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Home > Patient & Family Resources > Health Library > Neutropenia: Preventing Infections
Neutropenia (say "noo-truh-PEE-nee-uh") means that your blood has too few white blood cells called neutrophils. White blood cells are an important part of your body's immune system. Neutrophils help protect your body from infection by killing bacteria.
You can get infections easily when your white blood cell count is low. That's because your body can't fight off germs as well as it should. Even a mild infection can quickly become serious. So it's important to take extra measures to avoid infections and to be alert for signs of infection. Your doctor can tell you how long to keep up these precautions.
Neutropenia is often caused by cancer treatments such as chemotherapy and radiation. These treatments destroy cancer cells, but they can also decrease your body's ability to make white blood cells.
Other causes include:
Take care of your skin
Protect yourself from infection
Be careful with foods
Your doctor can tell you the best ways to handle and prepare foods to help avoid infections. You may also need to avoid certain foods. For example, your doctor may tell you to:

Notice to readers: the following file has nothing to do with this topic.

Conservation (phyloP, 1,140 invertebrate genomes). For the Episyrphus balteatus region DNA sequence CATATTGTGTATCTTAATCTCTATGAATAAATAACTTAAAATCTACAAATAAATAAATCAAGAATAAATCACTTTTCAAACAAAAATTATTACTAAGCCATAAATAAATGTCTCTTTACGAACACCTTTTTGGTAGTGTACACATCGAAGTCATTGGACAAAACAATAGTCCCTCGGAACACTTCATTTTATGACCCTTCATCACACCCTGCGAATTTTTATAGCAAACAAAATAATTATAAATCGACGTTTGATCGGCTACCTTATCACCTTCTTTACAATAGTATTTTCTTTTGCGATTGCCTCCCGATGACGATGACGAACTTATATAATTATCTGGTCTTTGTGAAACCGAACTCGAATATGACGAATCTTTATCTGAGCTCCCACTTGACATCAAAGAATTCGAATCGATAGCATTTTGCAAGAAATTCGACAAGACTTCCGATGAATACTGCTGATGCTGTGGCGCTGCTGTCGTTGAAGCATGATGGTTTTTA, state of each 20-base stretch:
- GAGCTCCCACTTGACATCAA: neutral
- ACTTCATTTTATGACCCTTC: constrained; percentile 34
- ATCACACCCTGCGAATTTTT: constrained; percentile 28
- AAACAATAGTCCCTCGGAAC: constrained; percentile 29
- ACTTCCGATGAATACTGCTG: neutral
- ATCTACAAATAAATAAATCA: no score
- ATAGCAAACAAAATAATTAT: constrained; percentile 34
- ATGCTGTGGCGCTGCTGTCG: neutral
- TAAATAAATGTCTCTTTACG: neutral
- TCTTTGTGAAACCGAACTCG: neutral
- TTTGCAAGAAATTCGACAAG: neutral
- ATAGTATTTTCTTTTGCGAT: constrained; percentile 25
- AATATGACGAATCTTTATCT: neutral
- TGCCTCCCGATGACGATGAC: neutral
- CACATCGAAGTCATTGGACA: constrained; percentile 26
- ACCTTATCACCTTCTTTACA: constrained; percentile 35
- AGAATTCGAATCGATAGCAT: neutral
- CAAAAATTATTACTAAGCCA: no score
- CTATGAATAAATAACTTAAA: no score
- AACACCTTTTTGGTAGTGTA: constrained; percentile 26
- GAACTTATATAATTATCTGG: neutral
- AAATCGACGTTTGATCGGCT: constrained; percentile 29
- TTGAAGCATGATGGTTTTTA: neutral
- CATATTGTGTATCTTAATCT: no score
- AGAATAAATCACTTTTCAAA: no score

Fever is a common sign of infection. So your doctor may ask you to check your temperature every day and keep a written record of your readings.
Call your doctor right away if you think you have an infection. Any infection can become very serious for people with neutropenia, so it is very important to seek treatment right away.
Common signs of infection include:
Other possible signs include a sore throat or mouth sores, vaginal drainage or itching, diarrhea, pain when you urinate, or a need to urinate often.
If your white blood cell count is very low, your doctor may give you medicine to help protect you, such as:
If you get an infection or a fever, you may need to be treated in the hospital. To fight the infection, your doctor may give you antibiotics through a vein (intravenous, or IV). This gets the medicine into your bloodstream quickly. Some people may be allowed to take antibiotics by mouth.
Current as ofJune 9, 2019
Author: Healthwise StaffMedical Review: Anne C. Poinier MD - Internal MedicineAdam Husney MD - Family MedicineElizabeth T. Russo MD - Internal Medicine
Current as of:
June 9, 2019
Medical Review:Anne C. Poinier MD - Internal Medicine & Adam Husney MD - Family Medicine & Elizabeth T. Russo MD - Internal Medicine
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